• Coleen Caspersen, District Parent
  • Mariah Sharkey Brummund, District Parent
  • Nikki Briggs, District Parent

Questions & Answers

Questions from The League of Women Voters North County San Diego (4)

What are the pressing problems of this school district, in your opinion, and what experience do you bring to the Board that will help address these problems?
Answer from Kristin Gibson:

The immediate issue that needs to be addressed is the restoration of proper governance. San Dieguito is a wonderful district but, by all accounts, they struggle with a dysfunctional board of trustees. Without a high functioning school board, even a wonderful district is limited in what it can achieve. The negative and unproductive environment that results from a fractured governance team distracts from the important work of providing an exceptional educational experience for all children. It also makes it challenging for the district to attract talented leadership. Board members need to come together as a unified team to make decisions in the best interest of students. Differences of opinions are valuable and can be leveraged in positive ways to benefit the district, but they must be shared respectfully and with the goal of achieving consensus whenever possible. Board members must be crystal clear on what their job does and does not entail, they must agree to a set of behavioral norms, and they must invest time and energy in building trusting, healthy relationships with the community. I am proud that my colleagues and I established such a governance team during my time on the board of the Del Mar Union School District. Until this happens in San Dieguito, it will be difficult to successfully address other critical issues such as school safety and deficit spending.


What is your view of charter schools?
Answer from Kristin Gibson:

I believe there are a number of well-run non-profit charter schools that play a productive role in public education. However, I also believe charter schools also can pose serious risks to authorizing school districts. The authorizing district must oversee the charter, but is not provided with adequate resources to do so. This means either district staff is spread too thin, or is forced to hire additional personnel, neither of which are good for children. If a charter becomes financially or academically unviable and fails, the authorizing district maintains responsibility, having to reabsorb students, sometimes in the middle of a school year. The district may not have the staff or facilities to do so easily. If the charter made errors in regard to  special education, the district then must deal either with students who did not receive proper services, or the expense of needing to continue to provide services that may not have been necessary. It is unclear if charter school boards are subject to the Brown Act, which provides accountability to the public, as are the boards of non-charter schools. Charters receive taxpayer funds but don't always provide fiscal transparency non-charter schools do, particularly in the case of for-profit charters, in which corporate vendors are able to make money at the expense of taxpayers. For charters to play a viable role in our educational system, state laws need to provide proper protection to districts and their communities.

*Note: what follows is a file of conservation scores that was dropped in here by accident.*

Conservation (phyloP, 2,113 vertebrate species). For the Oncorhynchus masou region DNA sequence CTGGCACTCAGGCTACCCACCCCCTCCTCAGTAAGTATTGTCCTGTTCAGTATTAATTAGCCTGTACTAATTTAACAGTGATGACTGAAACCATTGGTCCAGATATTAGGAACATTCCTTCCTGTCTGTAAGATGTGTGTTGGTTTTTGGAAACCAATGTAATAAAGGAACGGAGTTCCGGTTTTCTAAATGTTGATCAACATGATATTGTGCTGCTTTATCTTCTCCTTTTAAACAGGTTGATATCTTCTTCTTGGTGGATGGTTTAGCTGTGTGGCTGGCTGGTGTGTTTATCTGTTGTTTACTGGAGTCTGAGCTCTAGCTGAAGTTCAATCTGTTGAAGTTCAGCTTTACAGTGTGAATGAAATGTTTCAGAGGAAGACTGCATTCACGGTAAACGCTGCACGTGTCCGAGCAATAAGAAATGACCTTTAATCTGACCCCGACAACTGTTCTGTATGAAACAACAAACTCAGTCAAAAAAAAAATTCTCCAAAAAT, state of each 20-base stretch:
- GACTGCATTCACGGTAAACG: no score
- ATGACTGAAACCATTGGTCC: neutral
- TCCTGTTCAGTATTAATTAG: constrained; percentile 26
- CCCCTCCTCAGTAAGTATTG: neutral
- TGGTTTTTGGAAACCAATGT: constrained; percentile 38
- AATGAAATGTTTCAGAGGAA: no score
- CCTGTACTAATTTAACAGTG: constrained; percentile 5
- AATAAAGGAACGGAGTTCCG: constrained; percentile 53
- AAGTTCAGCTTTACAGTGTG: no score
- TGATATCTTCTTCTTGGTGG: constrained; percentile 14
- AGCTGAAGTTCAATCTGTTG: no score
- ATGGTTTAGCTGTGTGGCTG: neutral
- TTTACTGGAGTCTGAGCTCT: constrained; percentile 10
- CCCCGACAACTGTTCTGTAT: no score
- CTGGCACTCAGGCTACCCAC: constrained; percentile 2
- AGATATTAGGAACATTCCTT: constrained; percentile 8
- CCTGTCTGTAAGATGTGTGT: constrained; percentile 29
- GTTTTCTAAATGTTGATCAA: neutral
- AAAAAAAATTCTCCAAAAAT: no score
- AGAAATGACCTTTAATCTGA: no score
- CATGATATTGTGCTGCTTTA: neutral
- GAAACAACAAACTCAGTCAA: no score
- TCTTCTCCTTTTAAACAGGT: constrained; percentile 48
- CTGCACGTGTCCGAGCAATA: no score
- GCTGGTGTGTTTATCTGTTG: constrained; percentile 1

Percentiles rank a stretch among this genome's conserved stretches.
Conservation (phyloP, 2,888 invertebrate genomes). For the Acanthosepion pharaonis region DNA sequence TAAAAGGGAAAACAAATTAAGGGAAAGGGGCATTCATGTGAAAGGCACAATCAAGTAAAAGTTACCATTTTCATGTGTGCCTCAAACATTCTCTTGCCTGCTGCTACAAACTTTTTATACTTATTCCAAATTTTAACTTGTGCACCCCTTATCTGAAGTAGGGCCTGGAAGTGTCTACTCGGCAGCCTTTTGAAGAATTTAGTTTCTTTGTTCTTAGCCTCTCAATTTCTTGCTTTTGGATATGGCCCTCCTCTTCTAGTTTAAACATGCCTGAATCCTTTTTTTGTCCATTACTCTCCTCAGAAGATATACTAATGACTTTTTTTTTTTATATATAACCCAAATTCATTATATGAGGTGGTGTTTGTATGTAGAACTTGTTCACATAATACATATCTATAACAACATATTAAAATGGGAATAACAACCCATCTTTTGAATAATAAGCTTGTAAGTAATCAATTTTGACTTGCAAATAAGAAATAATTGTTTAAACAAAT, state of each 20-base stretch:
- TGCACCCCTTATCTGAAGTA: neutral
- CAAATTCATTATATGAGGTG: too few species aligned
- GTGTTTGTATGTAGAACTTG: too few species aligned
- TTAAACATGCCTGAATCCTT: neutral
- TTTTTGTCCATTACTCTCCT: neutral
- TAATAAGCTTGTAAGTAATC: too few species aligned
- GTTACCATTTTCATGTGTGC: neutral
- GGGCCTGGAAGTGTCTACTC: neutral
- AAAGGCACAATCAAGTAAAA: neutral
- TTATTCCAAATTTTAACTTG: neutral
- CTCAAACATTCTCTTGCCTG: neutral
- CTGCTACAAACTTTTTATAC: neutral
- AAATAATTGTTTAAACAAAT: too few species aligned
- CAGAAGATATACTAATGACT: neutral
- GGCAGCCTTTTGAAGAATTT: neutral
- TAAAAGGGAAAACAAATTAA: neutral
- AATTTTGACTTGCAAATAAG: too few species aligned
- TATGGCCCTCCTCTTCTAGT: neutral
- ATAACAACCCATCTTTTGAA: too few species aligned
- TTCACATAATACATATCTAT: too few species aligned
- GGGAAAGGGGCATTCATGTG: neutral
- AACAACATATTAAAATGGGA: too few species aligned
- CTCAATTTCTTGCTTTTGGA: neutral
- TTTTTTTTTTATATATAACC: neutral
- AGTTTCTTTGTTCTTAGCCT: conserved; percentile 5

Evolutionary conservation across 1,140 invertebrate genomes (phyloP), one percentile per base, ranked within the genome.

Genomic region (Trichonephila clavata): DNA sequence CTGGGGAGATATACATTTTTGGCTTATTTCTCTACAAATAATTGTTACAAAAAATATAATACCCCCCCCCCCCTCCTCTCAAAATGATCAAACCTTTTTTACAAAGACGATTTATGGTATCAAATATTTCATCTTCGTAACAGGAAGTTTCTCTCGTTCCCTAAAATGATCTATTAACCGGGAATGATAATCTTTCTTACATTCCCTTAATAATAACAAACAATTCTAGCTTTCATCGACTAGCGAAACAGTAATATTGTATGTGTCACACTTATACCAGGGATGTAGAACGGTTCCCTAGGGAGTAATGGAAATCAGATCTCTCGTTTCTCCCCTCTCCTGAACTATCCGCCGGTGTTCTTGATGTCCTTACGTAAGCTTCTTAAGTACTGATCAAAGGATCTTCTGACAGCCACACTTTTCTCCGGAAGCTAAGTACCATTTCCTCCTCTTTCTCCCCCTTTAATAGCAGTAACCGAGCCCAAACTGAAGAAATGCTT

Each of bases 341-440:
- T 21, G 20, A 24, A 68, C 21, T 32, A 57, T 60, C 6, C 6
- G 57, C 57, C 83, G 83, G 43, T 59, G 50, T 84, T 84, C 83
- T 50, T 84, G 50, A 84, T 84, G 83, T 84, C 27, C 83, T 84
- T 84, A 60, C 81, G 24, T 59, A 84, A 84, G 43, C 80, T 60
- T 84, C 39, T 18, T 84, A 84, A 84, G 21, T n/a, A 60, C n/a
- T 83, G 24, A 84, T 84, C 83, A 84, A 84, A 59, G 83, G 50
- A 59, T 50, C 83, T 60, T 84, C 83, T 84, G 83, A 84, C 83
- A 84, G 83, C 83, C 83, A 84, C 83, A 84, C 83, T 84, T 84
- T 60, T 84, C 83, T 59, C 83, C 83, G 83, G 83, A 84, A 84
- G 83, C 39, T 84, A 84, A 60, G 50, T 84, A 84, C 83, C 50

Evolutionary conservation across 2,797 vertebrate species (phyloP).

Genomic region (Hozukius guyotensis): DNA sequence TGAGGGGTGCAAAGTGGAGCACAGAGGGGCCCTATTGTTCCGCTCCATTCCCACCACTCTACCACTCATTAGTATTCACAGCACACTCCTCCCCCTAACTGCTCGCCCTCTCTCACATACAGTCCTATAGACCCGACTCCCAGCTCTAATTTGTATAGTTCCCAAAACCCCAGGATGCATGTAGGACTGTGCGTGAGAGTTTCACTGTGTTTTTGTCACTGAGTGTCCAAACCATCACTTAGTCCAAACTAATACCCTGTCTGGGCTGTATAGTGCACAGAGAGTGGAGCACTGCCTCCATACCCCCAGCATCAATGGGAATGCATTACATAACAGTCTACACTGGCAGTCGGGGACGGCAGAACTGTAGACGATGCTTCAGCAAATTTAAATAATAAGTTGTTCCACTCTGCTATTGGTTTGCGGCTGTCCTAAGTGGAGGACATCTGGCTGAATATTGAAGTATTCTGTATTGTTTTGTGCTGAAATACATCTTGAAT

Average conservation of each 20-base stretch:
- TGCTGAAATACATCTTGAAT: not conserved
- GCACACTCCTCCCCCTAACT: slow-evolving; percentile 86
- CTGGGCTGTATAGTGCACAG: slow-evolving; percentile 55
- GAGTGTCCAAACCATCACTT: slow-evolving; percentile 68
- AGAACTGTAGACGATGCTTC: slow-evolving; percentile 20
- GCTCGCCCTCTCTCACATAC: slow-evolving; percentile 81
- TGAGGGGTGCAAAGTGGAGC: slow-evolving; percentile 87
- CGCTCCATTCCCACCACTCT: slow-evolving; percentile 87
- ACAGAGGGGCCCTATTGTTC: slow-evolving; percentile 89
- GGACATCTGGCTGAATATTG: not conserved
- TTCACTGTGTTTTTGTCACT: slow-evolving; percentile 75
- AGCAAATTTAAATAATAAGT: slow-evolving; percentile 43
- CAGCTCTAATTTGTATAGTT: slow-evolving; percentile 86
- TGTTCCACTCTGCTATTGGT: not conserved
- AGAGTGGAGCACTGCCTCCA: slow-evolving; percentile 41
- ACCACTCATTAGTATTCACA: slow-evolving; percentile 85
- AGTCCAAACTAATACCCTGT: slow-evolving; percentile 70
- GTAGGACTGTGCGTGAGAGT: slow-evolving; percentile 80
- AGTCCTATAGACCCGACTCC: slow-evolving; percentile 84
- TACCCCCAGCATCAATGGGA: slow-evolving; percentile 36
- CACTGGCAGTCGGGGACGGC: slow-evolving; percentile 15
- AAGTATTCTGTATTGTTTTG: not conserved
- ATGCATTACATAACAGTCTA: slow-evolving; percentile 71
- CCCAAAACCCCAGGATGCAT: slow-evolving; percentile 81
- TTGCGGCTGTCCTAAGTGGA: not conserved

Question 3

Should the district curb its school choice initiatives (for students who are not in charter schools), so that more students stay in their neighborhood schools? Why or why not?

No answer provided.
Are there school discipline strategies or behavioral support programs that you find appealing alternatives to exclusionary or punitive discipline? If so, which ones, and why?
Answer from Kristin Gibson:

Restorative Justice is a alternative to using punishment to manage misbehavior. A punitive approach typically results in resentment, alienation, and shame, while a restorative approach often results in empathy, accountability, and healed relationships. Restorative justice targets both the person causing harm and  the person who is harmed. It builds close connections within a school community and provides an opportunity for social and emotional learning as well as the development of effective conflict resolution skills. I am also a supporter of Sandy Hook Promise, an organization founded by family members whose loved ones were killed in December 2012. Their mission is to reduce school violence, including suicide, through trainings that teach social inclusivity as well as how to spot and respond effectively to signs that someone might cause harm to themselves or others.

Please share this site to help others research their voting choices.